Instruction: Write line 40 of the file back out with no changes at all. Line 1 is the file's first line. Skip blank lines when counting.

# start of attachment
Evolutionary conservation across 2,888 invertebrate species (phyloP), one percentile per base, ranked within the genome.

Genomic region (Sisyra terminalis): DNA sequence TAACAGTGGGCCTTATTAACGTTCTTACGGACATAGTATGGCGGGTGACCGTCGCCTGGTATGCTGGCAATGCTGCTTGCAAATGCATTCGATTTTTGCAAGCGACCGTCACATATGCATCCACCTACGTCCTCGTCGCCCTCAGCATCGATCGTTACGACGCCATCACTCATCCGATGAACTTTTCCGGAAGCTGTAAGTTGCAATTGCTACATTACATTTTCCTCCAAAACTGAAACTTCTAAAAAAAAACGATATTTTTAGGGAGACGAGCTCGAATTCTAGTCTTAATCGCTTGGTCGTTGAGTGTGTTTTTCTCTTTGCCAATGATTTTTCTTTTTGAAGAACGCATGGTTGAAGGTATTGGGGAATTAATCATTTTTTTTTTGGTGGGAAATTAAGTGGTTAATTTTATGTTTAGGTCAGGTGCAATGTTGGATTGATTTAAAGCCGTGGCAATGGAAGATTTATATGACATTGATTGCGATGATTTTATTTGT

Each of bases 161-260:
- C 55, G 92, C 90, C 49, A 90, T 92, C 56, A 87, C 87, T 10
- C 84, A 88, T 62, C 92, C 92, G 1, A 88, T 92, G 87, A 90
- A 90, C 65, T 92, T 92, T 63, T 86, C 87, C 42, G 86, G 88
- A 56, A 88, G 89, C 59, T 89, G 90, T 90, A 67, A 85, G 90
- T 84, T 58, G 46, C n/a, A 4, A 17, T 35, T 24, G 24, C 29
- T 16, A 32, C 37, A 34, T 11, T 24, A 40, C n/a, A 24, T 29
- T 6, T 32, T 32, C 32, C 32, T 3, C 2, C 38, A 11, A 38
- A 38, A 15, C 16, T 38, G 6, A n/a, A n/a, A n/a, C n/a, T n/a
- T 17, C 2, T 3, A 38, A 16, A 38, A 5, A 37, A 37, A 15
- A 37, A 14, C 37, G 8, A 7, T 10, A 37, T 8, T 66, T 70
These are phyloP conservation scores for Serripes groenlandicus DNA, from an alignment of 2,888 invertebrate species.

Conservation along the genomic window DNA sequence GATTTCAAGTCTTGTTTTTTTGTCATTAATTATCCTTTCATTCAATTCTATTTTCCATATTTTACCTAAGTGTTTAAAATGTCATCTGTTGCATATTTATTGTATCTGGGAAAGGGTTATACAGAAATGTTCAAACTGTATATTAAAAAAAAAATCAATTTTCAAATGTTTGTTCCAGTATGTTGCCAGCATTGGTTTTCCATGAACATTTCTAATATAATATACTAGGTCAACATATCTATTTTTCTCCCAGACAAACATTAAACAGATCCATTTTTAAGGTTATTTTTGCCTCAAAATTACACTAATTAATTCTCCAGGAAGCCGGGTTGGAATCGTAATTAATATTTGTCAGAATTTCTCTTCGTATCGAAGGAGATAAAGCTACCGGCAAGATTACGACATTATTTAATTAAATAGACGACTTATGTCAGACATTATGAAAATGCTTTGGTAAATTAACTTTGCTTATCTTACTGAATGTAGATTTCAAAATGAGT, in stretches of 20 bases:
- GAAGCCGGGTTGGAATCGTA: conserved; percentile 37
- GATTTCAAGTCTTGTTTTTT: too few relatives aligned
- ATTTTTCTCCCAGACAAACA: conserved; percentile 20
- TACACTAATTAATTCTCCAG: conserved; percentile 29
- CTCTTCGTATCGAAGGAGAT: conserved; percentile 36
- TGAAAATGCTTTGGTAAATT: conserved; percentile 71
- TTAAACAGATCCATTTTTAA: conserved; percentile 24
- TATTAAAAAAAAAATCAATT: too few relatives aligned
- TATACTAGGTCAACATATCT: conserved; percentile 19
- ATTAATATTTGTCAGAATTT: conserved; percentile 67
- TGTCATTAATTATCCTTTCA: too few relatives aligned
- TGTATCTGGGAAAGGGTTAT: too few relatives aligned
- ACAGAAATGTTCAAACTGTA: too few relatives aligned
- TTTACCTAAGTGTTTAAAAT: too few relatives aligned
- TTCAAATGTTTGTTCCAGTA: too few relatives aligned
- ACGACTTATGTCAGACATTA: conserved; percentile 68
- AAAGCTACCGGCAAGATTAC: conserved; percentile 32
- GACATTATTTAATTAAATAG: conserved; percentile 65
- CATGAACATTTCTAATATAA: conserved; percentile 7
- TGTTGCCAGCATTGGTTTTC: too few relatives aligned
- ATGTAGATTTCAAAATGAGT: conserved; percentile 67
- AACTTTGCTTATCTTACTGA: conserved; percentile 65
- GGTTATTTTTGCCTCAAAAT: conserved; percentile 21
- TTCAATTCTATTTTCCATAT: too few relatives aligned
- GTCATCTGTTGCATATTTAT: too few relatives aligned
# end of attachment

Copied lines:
- GTCATCTGTTGCATATTTAT: too few relatives aligned